Mental Health Australia - 2018-19 Budget Summary

The Mental Health Australia 2018-19 Budget Summary highlights some of the key measures in the 2018-19 Federal Budget likely to be of interest to mental health stakeholders.

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  • Submission

    In response to an invitation from the Federal Treasurer to provide input on priorities for the 2015-16 Budget, Mental Health Australia emphasised the importance of the Blueprint for Action on Mental Health, which was based on extensive consultation with our 132 members, consumers and carers, professional groups, community mental health providers, researchers and educators.

  • Fact Sheets

    Mental Health Australia has undertaken a short analysis of the National Mental Health Commission’s Review following the release of the Commission’s Final Report. A more detailed analysis will be released in the near future.

  • Media Releases

    Mental Health Australia has welcomed the release of the National Mental Health Commission’s Review of Mental Health Programmes and Services and called for immediate action to address the litany of failings identified. “This is no time for business as usual,” Mental Health Australia CEO Frank Quinlan said. The Commission’s report highlights the systemic failure of current arrangements…

  • Media Releases

    Today, Mental Health Australia has renewed its call for a long-term program of systemic reform, starting with the release of the National Mental Health Commission’s Review of Mental Health Programmes and Services, and the addition of mental health as an agenda item for COAG. “… We need a ten-year commitment from all governments to fund and implement a careful reform process for all Australians. Reform that involves listening to those who know the system best,” Mental Health Australia CEO Frank Quinlan said today.

  • General

    This is an open letter to the Prime Minister, The Hon Tony Abbott MP, imploring the Australian Government to take urgent action to ensure continuity of services and programs for Australians who live with mental illness, and those who care for them. While the seventy signatories understand the Government will be formulating its response to the National Mental Health Commission’s Review of Mental Health Services and Programmes, the continued uncertainty is now resulting in staff attrition and service wind down. This issue has now reached crisis point.

  • Media Releases

    Mental Health Australia has delivered a letter to Prime Minister The Hon Tony Abbott imploring that the Commonwealth take urgent action to ensure continuity of services and programs for Australians who live with mental illness. The letter includes 70 signatures from key mental health organisations including Headspace, the Black Dog Institute, Suicide Prevention Australia, R U OK and SANE Australia.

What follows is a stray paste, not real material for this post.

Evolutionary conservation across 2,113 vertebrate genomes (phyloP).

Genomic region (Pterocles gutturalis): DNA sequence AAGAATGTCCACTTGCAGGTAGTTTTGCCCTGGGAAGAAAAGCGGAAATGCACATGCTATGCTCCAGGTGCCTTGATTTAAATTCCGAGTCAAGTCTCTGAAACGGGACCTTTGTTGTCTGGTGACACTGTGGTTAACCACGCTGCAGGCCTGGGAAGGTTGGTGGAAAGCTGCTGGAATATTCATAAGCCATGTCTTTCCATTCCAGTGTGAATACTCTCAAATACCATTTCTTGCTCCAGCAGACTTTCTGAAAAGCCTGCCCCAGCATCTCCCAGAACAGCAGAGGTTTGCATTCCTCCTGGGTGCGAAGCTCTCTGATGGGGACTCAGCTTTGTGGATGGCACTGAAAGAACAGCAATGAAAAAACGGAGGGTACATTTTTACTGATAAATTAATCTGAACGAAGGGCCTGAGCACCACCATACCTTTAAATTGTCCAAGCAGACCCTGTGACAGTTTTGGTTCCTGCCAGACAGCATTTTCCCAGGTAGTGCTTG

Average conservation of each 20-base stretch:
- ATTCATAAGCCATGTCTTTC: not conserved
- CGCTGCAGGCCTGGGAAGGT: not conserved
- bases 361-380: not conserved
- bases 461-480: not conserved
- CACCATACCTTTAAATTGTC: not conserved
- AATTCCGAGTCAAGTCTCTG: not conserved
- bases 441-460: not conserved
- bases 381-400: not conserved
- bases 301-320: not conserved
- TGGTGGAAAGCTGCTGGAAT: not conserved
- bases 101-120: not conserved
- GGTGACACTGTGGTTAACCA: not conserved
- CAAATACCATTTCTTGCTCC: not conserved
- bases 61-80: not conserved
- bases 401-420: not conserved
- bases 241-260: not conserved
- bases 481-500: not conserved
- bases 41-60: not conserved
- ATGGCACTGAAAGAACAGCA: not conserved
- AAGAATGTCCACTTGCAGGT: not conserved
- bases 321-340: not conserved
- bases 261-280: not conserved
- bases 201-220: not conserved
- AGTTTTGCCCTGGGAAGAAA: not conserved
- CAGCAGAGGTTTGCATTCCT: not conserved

• General

    Mental Health Australia has been working with the National Mental Health Commission to further develop a new cohort of consumer and carer mental health leaders. The National Future Leaders in Mental Health Project offered an individual mentoring and leadership development program and opportunities for participants to contribute to the National Mental Health Commission’s work and national forums.

  • General

    Perspectives Newsletter - March/April 2015. Children living with chronic illness often have to manage symptoms and ongoing treatments that affect their health and lifestyle. Children and young people with chronic illness are also more likely to develop social, behavioural or mental health problems. However, some families feel they grow from the experience, with an ability to adjust in healthy ways – this is known as family resilience.

  • General

    Perspectives Newsletter - March/April 2015. When it comes to research about suicide prevention, we know a lot. What we do not do well is implement what we already know. Susan Murray from Suicide Prevention Australia argues that all too often we just ask more research questions.

  • General

    Perspectives Newsletter - March/April 2015. These days, there are many more people working in the mental health space. We have seen a growth of psychologists doing work that was once the bastion of mental health nurses, while social workers and occupational therapists run therapeutic groups. We have community mental health teams made up of mental health nurses and allied health professionals, which once would have been all mental health nurses. With all this, are mental health nurses still necessary?

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